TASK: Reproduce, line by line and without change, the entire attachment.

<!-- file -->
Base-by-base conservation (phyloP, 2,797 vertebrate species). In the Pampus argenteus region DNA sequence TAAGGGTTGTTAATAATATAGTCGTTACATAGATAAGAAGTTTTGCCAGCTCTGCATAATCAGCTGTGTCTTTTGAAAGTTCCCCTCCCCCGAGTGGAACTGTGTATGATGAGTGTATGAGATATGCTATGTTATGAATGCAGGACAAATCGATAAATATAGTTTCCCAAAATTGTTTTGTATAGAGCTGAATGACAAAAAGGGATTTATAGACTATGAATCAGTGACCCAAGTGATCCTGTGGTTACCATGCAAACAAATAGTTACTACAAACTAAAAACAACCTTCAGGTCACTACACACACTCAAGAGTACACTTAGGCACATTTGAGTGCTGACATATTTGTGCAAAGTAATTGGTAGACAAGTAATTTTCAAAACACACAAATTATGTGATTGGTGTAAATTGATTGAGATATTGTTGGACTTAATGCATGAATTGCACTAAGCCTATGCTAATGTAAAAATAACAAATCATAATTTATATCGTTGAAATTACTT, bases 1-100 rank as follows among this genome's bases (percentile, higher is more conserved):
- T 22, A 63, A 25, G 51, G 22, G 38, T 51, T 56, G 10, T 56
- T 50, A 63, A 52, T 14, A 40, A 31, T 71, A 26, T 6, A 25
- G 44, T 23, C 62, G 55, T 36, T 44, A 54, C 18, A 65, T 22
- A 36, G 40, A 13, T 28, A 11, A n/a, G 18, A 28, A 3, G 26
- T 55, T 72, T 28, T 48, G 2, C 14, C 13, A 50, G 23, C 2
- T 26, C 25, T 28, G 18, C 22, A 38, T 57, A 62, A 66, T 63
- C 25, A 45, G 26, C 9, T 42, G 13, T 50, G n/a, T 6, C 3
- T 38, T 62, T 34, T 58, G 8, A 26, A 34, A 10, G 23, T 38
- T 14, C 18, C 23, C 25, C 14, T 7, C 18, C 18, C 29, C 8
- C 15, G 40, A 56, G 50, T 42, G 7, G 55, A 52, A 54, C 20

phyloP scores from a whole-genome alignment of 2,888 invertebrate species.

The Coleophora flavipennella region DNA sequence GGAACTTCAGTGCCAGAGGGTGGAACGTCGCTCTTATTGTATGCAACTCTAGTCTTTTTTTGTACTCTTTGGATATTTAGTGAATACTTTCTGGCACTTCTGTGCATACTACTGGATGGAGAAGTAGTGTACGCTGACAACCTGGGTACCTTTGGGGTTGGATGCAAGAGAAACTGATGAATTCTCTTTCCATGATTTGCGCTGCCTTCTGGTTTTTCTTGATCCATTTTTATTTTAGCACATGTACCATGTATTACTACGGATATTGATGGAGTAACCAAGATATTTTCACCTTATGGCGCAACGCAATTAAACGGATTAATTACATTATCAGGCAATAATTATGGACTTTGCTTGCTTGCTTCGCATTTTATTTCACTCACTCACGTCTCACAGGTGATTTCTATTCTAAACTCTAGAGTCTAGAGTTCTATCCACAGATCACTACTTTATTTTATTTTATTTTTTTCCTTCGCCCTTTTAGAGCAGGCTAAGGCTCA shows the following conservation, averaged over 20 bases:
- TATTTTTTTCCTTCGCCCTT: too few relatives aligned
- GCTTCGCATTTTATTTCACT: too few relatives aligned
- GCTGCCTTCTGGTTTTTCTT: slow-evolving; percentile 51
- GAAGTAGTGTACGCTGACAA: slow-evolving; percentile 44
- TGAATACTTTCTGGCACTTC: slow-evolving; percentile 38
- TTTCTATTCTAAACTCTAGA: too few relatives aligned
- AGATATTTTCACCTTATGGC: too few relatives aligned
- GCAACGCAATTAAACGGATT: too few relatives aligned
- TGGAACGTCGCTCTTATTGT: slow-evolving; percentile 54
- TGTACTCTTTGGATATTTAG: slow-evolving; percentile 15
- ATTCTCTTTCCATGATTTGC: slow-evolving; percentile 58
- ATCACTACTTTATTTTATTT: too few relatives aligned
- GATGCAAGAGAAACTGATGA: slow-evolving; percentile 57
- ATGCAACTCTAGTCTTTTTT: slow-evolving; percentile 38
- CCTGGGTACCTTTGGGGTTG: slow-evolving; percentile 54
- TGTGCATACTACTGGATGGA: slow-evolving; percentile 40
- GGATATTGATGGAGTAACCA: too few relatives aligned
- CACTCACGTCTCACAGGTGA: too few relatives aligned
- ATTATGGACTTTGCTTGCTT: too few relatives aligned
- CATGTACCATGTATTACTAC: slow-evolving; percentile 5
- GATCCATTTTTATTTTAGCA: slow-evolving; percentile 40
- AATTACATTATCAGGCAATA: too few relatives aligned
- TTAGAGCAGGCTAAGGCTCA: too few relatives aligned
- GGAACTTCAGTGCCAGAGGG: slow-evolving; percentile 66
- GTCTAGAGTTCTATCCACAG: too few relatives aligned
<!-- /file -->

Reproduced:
Base-by-base conservation (phyloP, 2,797 vertebrate species). In the Pampus argenteus region DNA sequence TAAGGGTTGTTAATAATATAGTCGTTACATAGATAAGAAGTTTTGCCAGCTCTGCATAATCAGCTGTGTCTTTTGAAAGTTCCCCTCCCCCGAGTGGAACTGTGTATGATGAGTGTATGAGATATGCTATGTTATGAATGCAGGACAAATCGATAAATATAGTTTCCCAAAATTGTTTTGTATAGAGCTGAATGACAAAAAGGGATTTATAGACTATGAATCAGTGACCCAAGTGATCCTGTGGTTACCATGCAAACAAATAGTTACTACAAACTAAAAACAACCTTCAGGTCACTACACACACTCAAGAGTACACTTAGGCACATTTGAGTGCTGACATATTTGTGCAAAGTAATTGGTAGACAAGTAATTTTCAAAACACACAAATTATGTGATTGGTGTAAATTGATTGAGATATTGTTGGACTTAATGCATGAATTGCACTAAGCCTATGCTAATGTAAAAATAACAAATCATAATTTATATCGTTGAAATTACTT, bases 1-100 rank as follows among this genome's bases (percentile, higher is more conserved):
- T 22, A 63, A 25, G 51, G 22, G 38, T 51, T 56, G 10, T 56
- T 50, A 63, A 52, T 14, A 40, A 31, T 71, A 26, T 6, A 25
- G 44, T 23, C 62, G 55, T 36, T 44, A 54, C 18, A 65, T 22
- A 36, G 40, A 13, T 28, A 11, A n/a, G 18, A 28, A 3, G 26
- T 55, T 72, T 28, T 48, G 2, C 14, C 13, A 50, G 23, C 2
- T 26, C 25, T 28, G 18, C 22, A 38, T 57, A 62, A 66, T 63
- C 25, A 45, G 26, C 9, T 42, G 13, T 50, G n/a, T 6, C 3
- T 38, T 62, T 34, T 58, G 8, A 26, A 34, A 10, G 23, T 38
- T 14, C 18, C 23, C 25, C 14, T 7, C 18, C 18, C 29, C 8
- C 15, G 40, A 56, G 50, T 42, G 7, G 55, A 52, A 54, C 20

phyloP scores from a whole-genome alignment of 2,888 invertebrate species.

The Coleophora flavipennella region DNA sequence GGAACTTCAGTGCCAGAGGGTGGAACGTCGCTCTTATTGTATGCAACTCTAGTCTTTTTTTGTACTCTTTGGATATTTAGTGAATACTTTCTGGCACTTCTGTGCATACTACTGGATGGAGAAGTAGTGTACGCTGACAACCTGGGTACCTTTGGGGTTGGATGCAAGAGAAACTGATGAATTCTCTTTCCATGATTTGCGCTGCCTTCTGGTTTTTCTTGATCCATTTTTATTTTAGCACATGTACCATGTATTACTACGGATATTGATGGAGTAACCAAGATATTTTCACCTTATGGCGCAACGCAATTAAACGGATTAATTACATTATCAGGCAATAATTATGGACTTTGCTTGCTTGCTTCGCATTTTATTTCACTCACTCACGTCTCACAGGTGATTTCTATTCTAAACTCTAGAGTCTAGAGTTCTATCCACAGATCACTACTTTATTTTATTTTATTTTTTTCCTTCGCCCTTTTAGAGCAGGCTAAGGCTCA shows the following conservation, averaged over 20 bases:
- TATTTTTTTCCTTCGCCCTT: too few relatives aligned
- GCTTCGCATTTTATTTCACT: too few relatives aligned
- GCTGCCTTCTGGTTTTTCTT: slow-evolving; percentile 51
- GAAGTAGTGTACGCTGACAA: slow-evolving; percentile 44
- TGAATACTTTCTGGCACTTC: slow-evolving; percentile 38
- TTTCTATTCTAAACTCTAGA: too few relatives aligned
- AGATATTTTCACCTTATGGC: too few relatives aligned
- GCAACGCAATTAAACGGATT: too few relatives aligned
- TGGAACGTCGCTCTTATTGT: slow-evolving; percentile 54
- TGTACTCTTTGGATATTTAG: slow-evolving; percentile 15
- ATTCTCTTTCCATGATTTGC: slow-evolving; percentile 58
- ATCACTACTTTATTTTATTT: too few relatives aligned
- GATGCAAGAGAAACTGATGA: slow-evolving; percentile 57
- ATGCAACTCTAGTCTTTTTT: slow-evolving; percentile 38
- CCTGGGTACCTTTGGGGTTG: slow-evolving; percentile 54
- TGTGCATACTACTGGATGGA: slow-evolving; percentile 40
- GGATATTGATGGAGTAACCA: too few relatives aligned
- CACTCACGTCTCACAGGTGA: too few relatives aligned
- ATTATGGACTTTGCTTGCTT: too few relatives aligned
- CATGTACCATGTATTACTAC: slow-evolving; percentile 5
- GATCCATTTTTATTTTAGCA: slow-evolving; percentile 40
- AATTACATTATCAGGCAATA: too few relatives aligned
- TTAGAGCAGGCTAAGGCTCA: too few relatives aligned
- GGAACTTCAGTGCCAGAGGG: slow-evolving; percentile 66
- GTCTAGAGTTCTATCCACAG: too few relatives aligned